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Freelancers Can Claim Unemployment Benefits if Affected by COVID-19

Thanks to the efforts of the Freelancers Union, the self-employed will now be eligible for the same benefits as everyone else.

The Coronavirus has had a significant impact on workers across the United States, with many unfortunately losing their jobs. However, the government recently passed a stimulus bill that would guarantee protection to many workers across the country. All seemed well until the Freelancers Union noticed that freelancers and the self-employed were not included in the deal that would provide insurance, unemployment, and access to the one-time income payments. The Freelancers Union group took matters into their own hands, and thanks to their work, freelance photographers, journalists, content creators, and more will now be able to apply for the same benefits as everyone else if they have lost work due to the Coronavirus. Join us after the break for the details.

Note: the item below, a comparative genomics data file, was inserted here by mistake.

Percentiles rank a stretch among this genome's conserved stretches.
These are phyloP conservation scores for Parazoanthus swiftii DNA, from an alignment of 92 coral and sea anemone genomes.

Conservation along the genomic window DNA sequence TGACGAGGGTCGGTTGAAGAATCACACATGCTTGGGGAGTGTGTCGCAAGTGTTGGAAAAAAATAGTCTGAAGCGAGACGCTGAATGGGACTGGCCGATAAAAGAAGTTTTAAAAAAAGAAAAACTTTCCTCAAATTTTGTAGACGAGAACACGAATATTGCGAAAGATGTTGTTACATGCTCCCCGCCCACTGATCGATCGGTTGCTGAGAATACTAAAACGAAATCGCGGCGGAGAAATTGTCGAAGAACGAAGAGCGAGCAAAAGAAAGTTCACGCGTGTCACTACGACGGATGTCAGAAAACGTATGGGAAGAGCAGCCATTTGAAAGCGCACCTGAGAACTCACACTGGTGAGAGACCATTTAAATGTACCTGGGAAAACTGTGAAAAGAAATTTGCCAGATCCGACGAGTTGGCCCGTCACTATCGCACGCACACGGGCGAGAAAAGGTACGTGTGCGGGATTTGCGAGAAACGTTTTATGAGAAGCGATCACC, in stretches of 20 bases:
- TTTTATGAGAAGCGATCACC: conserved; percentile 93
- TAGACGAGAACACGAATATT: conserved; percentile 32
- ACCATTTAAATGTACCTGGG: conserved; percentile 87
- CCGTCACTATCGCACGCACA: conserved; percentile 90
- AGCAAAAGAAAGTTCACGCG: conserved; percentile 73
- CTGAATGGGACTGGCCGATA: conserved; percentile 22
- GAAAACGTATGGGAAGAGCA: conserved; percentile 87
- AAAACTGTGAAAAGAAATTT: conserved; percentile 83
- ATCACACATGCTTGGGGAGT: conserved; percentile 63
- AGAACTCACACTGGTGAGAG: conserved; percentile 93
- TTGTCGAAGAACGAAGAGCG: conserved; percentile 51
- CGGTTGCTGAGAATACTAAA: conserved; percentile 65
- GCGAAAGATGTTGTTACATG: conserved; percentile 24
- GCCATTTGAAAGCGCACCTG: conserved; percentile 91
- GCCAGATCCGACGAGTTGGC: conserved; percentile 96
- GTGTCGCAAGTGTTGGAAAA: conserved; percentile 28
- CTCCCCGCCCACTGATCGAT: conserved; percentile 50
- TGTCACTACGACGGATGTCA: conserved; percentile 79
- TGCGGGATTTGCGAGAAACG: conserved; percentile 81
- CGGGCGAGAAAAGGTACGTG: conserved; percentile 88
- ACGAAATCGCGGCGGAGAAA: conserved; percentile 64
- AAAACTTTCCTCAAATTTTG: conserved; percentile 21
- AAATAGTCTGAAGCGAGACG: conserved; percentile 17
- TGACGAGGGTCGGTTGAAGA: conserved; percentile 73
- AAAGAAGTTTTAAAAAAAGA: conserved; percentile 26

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Format Offers $25,000 to Photographers Impacted By COVID-19

Format is ready to support photographers impacted by the COVID-19 global pandemic.

Because of ongoing quarantines and social distancing, many photographers have been left with little to no work. The popular online portfolio platform, Format, recognizes this and wants to support those who are currently struggling. In a recent announcement, the company has said that $25,000 is available for photographers in desperate need of financial support.

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10 Photography Activities for Staying Productive in Quarantine

You shouldn’t stop being productive as a photographer despite being in quarantine due to COVID-19.

While we’re certainly living in unsettling times: forced to cancel events, and observe quarantine measures and social distancing due to COVID-19, there are many things we can do to stay creative and productive. Our fellow photographers are coming up with tips and suggestions on how to keep our skills sharp even with the limitations that come with being stuck at home. JT of Run N Gun, who suggests we think of this situation as a gift of free time, recently shared his quick video and blog post about 10 things you can do to keep boredom at bay while holding out.